What to some sounded a lot like censorship morphed into a valuable asset as a panel dedicated to financing and distributing films in China today kicked off the 7th annual Produced By conference on the Paramount Pictures lot in Hollywood. Panelist Ellen Eliasoph president of Village Roadshow Entertainment Group Asia, explained that Chinese censors helped rewrite the script for a movie her company will be shooting in China later this year.
“The comments that they gave us were exactly the same as the comments we’d given the script writer, because we didn’t like the script either. And now those comments are being implemented, and we’re gonna start shooting in the fall,” Eliasoph said. “And I was so impressed that government officials who are essentially taking the time to read this — they don’t get a producing credit, they don’t get anything for doing it — they’re just trying to help filmmakers and also to protect the integrity of the marketplace.”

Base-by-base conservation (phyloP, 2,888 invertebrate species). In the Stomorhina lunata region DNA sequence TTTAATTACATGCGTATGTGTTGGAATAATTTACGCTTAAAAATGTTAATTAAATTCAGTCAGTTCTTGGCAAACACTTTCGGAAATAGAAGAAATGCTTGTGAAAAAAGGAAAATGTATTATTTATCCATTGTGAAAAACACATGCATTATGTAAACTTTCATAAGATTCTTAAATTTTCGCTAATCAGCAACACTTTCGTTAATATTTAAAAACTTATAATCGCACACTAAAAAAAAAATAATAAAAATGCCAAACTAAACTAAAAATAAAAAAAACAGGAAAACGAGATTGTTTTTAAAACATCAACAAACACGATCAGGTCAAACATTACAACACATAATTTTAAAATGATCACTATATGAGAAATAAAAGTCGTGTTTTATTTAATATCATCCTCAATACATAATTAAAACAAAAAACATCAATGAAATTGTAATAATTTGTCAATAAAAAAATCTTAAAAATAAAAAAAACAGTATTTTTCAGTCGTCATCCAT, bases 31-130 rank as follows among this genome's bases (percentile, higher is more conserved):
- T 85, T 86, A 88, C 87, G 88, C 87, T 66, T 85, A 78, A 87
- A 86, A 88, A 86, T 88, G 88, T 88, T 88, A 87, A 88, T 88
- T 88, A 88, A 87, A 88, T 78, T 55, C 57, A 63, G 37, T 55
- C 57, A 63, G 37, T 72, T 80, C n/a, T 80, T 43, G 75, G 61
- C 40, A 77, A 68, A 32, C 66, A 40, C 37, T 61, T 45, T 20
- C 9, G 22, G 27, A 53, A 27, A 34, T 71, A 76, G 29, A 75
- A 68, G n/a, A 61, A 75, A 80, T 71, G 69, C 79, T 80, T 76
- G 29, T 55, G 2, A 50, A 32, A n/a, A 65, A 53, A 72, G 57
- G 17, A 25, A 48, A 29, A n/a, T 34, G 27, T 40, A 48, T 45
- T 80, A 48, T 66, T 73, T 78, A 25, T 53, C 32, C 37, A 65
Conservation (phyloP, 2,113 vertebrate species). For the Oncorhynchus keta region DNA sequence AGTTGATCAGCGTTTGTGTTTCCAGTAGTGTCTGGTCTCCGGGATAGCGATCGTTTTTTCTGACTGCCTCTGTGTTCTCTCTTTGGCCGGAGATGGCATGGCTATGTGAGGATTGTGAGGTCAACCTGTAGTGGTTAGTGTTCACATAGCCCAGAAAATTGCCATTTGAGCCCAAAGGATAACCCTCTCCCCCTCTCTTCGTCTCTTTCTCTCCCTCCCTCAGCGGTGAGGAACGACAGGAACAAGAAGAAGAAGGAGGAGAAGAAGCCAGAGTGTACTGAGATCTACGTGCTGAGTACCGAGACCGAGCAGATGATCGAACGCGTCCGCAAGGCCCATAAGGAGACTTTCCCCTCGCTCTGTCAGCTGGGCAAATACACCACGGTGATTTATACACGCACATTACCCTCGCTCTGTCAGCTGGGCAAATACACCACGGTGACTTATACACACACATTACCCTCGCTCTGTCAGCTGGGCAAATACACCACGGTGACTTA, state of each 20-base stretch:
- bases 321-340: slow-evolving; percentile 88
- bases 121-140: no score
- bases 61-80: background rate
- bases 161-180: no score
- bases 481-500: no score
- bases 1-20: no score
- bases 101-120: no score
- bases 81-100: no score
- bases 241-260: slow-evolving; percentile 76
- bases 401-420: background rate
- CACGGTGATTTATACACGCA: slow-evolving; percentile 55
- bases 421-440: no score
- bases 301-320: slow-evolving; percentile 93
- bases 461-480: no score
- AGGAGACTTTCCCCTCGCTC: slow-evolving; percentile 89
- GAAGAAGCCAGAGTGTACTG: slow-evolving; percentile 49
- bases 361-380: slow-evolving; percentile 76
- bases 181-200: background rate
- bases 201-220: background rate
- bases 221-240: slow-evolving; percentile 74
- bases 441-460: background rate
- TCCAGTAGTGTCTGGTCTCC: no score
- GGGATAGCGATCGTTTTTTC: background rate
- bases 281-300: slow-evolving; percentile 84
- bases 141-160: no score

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Moderator Hawk Koch initially had some difficulty getting panelists to talk about censorship. When Koch asked Eliasoph about censorship, she replied in Chinese with a proverb that begins, “Use the West as a tool.”
Jeffrey Chan, director and COO of the Chinese company Bona Film Group, offered that China is actually “pretty open” even though China allows only 34 American films to be shown there each year, and many of those are censored to some degree. For Chinese filmmakers, Chan said, “Nothing is banned in China … unless it touches on sensitive subjects.”
Until a few years ago, horror films were banned entirely, Eliasoph pointed out.
Noting that government filmmakers in China need government script approval before shooting, East West Bank head of corporate banking Bennett Pozil added that once the movie is made, you also need approval to be released. “We had a situation that a movie we financed, where one of the actors was arrested … I won’t say why. You can probably figure it out.” And the government, he said, wouldn’t allow the film to be released until after the actor completed his jail time.
Asked afterward why the Chinese actor had been arrested, Pozil told Deadline it was for smoking marijuana. The lesson, he said, is “don’t smoke pot in China.”
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